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Publication numberUS6329602 B1
Publication typeGrant
Application numberUS 09/677,875
Publication dateDec 11, 2001
Filing dateOct 3, 2000
Priority dateJun 30, 1997
Fee statusLapsed
Also published asUS6156973
Publication number09677875, 677875, US 6329602 B1, US 6329602B1, US-B1-6329602, US6329602 B1, US6329602B1
InventorsKeiji Ushiyama, Yoshihisa Serizawa
Original AssigneeYazaki Corporation
Export CitationBiBTeX, EndNote, RefMan
External Links: USPTO, USPTO Assignment, Espacenet
Tube for wiring harnesses
US 6329602 B1
Abstract
A tube for wiring harnesses consists of a cylindrical body for passage therethrough of a terminal-attached cable branched from a wiring harness, the cylindrical body being made of a foamed flexible sheet having a multiplicity of minute bubbles; and a cover means which smoothens an inner circumferential surface of the cylindrical body along which the terminal-attached cable slides when passing through the cylindrical body. A smooth sliding advancement of the terminal-attached cable through the tube is attained.
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Claims(9)
What is claimed is:
1. A tube for wiring harnesses comprising:
a cylindrical body for fitting over at least one cable, said cylindrical body being made of a foamed flexible sheet having a multiplicity of minute bubbles; and
a flexible film applied to one surface of said foamed flexible sheet, said film having a heat shrinkability which is different from a heat shrinkability of the foamed flexible sheet,
wherein said foamed flexible sheet with said flexible film is heated and thereafter cooled such that shrinkage of said flexible film causes said foamed flexible sheet to spontaneously roll into said cylindrical body.
2. The tube for wiring harnesses according to claim 1, wherein said cylindrical body has an overlap portion in which circumferentially opposite end portions thereof overlap each other.
3. The tube for wiring harnesses according to claim 2, wherein a dimension of said overlap portion in a circumferential direction of said cylindrical body is optionally settable.
4. The tube for wiring harnesses according to claim 1, wherein said flexible film is made of polyester.
5. The tube for wiring harnesses according to claim 1, further comprising a thin, flexible adhesive tape wound around an outer peripheral wall of said cylindrical body.
6. The tube for wiring harnesses according to claim 5, wherein said adhesive tape is wound such that said cylindrical body is reduced in diameter at a portion where said adhesive tape is wound.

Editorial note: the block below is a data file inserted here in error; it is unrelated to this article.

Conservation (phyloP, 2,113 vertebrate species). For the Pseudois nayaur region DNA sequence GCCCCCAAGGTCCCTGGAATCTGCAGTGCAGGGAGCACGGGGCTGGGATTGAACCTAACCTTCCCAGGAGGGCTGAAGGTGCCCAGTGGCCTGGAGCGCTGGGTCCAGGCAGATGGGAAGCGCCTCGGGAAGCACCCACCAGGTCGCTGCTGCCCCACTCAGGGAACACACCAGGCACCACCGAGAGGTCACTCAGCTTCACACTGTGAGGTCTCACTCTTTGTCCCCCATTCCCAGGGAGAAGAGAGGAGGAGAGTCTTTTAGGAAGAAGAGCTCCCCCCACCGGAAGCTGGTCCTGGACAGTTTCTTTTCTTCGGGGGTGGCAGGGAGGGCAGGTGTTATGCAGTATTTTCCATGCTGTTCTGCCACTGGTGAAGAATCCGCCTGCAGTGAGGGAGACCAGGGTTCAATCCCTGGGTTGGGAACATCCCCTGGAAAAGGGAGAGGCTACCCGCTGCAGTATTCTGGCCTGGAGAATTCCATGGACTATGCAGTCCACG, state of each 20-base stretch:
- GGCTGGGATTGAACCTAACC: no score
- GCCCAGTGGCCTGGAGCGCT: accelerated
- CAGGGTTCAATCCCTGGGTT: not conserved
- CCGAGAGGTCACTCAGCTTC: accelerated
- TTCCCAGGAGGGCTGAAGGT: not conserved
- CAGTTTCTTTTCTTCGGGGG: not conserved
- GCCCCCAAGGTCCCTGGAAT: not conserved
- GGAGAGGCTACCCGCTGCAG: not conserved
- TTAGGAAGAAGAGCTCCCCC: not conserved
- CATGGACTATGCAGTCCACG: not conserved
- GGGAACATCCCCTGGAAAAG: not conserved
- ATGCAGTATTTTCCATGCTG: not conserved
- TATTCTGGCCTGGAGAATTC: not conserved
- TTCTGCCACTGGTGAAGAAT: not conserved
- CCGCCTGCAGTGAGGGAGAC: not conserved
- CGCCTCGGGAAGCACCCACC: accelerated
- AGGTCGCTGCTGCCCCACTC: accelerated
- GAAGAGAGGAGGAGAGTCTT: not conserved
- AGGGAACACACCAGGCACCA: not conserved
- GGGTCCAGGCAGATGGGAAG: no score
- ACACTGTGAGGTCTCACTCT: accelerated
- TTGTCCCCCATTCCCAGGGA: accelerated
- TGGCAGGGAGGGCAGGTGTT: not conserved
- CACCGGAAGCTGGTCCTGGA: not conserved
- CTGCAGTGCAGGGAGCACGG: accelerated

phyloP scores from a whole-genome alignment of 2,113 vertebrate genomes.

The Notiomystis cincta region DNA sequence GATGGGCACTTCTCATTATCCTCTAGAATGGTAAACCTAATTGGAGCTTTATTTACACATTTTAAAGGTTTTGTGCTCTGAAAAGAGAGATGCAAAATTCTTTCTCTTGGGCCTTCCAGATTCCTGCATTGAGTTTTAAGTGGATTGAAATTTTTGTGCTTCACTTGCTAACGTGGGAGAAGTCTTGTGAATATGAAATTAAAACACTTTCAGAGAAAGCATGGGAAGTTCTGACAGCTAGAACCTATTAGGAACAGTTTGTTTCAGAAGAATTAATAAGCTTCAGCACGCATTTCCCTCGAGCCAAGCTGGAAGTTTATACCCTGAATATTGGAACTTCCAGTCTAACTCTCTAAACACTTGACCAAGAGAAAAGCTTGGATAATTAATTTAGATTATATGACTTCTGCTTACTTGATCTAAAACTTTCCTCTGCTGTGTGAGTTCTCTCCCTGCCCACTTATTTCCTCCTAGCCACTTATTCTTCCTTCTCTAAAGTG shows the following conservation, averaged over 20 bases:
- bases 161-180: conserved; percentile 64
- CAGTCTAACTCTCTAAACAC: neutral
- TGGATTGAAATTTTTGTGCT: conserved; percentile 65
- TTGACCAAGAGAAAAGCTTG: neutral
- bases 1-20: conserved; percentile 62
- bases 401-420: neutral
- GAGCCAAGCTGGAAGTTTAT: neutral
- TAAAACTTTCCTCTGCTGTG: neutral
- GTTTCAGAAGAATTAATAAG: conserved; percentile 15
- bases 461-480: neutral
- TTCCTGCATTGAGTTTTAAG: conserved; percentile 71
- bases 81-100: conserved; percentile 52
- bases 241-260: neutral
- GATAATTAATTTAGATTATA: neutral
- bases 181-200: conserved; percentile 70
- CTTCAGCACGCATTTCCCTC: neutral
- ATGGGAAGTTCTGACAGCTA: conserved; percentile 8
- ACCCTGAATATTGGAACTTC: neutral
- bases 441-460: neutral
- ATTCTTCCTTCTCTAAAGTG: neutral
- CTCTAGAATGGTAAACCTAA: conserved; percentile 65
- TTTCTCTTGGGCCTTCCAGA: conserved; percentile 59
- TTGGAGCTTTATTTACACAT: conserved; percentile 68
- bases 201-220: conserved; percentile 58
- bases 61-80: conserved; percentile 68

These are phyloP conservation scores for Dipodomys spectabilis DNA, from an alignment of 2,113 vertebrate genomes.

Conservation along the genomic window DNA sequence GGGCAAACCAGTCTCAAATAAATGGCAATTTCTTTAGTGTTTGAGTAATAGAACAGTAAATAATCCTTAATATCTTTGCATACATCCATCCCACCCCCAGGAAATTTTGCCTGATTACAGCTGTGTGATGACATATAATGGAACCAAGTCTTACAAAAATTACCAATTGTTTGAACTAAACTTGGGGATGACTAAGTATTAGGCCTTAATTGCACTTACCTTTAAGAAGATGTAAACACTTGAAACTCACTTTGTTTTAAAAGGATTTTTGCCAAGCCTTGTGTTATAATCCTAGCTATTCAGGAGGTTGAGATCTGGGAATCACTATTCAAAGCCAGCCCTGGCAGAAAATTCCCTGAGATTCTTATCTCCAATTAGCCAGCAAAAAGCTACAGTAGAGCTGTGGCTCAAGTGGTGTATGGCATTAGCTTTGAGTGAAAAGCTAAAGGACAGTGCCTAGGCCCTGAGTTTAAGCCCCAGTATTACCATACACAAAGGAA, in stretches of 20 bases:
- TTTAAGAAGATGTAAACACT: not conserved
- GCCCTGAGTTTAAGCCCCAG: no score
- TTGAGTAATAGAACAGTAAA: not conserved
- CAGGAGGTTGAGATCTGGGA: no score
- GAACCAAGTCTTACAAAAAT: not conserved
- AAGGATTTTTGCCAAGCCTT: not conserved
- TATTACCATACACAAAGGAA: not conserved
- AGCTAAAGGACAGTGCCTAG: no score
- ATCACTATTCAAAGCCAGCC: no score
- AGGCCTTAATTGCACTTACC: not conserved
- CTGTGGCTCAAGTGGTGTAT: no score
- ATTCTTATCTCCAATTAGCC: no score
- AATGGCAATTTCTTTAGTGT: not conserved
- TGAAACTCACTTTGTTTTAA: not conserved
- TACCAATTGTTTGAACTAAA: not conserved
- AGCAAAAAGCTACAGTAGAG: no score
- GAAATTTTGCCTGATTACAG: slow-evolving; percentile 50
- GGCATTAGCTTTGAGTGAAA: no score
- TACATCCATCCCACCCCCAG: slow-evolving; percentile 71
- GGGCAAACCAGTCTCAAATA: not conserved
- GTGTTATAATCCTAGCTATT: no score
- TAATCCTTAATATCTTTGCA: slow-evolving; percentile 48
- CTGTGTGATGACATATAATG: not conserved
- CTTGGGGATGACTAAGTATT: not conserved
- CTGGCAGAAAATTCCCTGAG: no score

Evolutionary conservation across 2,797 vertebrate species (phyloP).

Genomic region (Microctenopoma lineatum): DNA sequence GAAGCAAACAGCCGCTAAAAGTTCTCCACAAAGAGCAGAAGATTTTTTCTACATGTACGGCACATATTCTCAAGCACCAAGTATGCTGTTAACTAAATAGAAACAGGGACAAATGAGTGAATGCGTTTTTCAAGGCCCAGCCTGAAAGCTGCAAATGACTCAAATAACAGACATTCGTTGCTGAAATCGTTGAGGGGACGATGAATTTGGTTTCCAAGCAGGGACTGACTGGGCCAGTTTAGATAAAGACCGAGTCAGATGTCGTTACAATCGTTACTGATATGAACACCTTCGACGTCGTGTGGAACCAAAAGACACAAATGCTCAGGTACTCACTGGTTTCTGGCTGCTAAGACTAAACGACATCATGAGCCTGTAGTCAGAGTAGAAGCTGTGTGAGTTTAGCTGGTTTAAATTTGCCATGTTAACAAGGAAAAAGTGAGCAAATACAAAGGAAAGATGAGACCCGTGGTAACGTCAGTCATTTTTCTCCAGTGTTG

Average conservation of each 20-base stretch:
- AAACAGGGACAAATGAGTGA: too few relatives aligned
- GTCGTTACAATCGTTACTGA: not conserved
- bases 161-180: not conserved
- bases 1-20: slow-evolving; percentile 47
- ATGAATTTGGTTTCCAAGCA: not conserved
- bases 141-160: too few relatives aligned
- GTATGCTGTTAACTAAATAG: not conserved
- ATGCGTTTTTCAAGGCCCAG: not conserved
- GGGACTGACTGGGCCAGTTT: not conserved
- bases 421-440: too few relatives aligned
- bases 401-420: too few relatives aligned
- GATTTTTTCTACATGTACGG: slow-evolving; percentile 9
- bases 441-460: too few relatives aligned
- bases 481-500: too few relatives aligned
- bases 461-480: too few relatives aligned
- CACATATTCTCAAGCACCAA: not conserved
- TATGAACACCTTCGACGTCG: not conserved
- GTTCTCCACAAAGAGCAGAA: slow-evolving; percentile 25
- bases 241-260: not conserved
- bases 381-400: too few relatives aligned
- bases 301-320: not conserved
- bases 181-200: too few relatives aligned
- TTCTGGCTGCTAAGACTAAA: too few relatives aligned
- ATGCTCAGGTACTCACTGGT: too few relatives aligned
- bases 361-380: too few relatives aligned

7. The tube for wiring harnesses according to claim 5, wherein said adhesive tape is wound around opposite end portions of said cylindrical body.
8. The tube for wiring harnesses according to claim 5, wherein said adhesive tape is wound around an intermediate portion of said cylindrical body.
9. The tube for wiring harnesses according to claim 5, wherein said adhesive tape is wound around said cylindrical body between opposite en portions of said cylindrical body in a spiral which leaves areas of the cylindrical body uncovered.
Description

This application is a division of prior application Ser. No. 09/106,286 filed Jun. 29, 1998, now U.S. Pat. No. 6,156,973.

BACKGROUND OF THE INVENTION

1. Field of the Invention

This invention relates to a tube for wiring harnesses which is fitted over a cable or cables of a wiring harness for protecting the same and/or preventing noises caused by the hitting of the cables with each other, and more particularly to a tube for wiring harnesses which is improved in fittability over the cable or cables of a wiring harness.

2. Description of the Related Art

As shown in FIG. 18, a wiring harness 50 consists of a trunk 51 and a plurality of cables 55 branched from the trunk 51. The cables 55 each has a terminal 59 attached at the end which is received and locked in a connector housing 54 to form a connector 54′.

The plurality of cables 55, however, are loose at between the trunk 51 and the connector 54′ and caused to hit each other, resulting in noises and damages to their sheaths.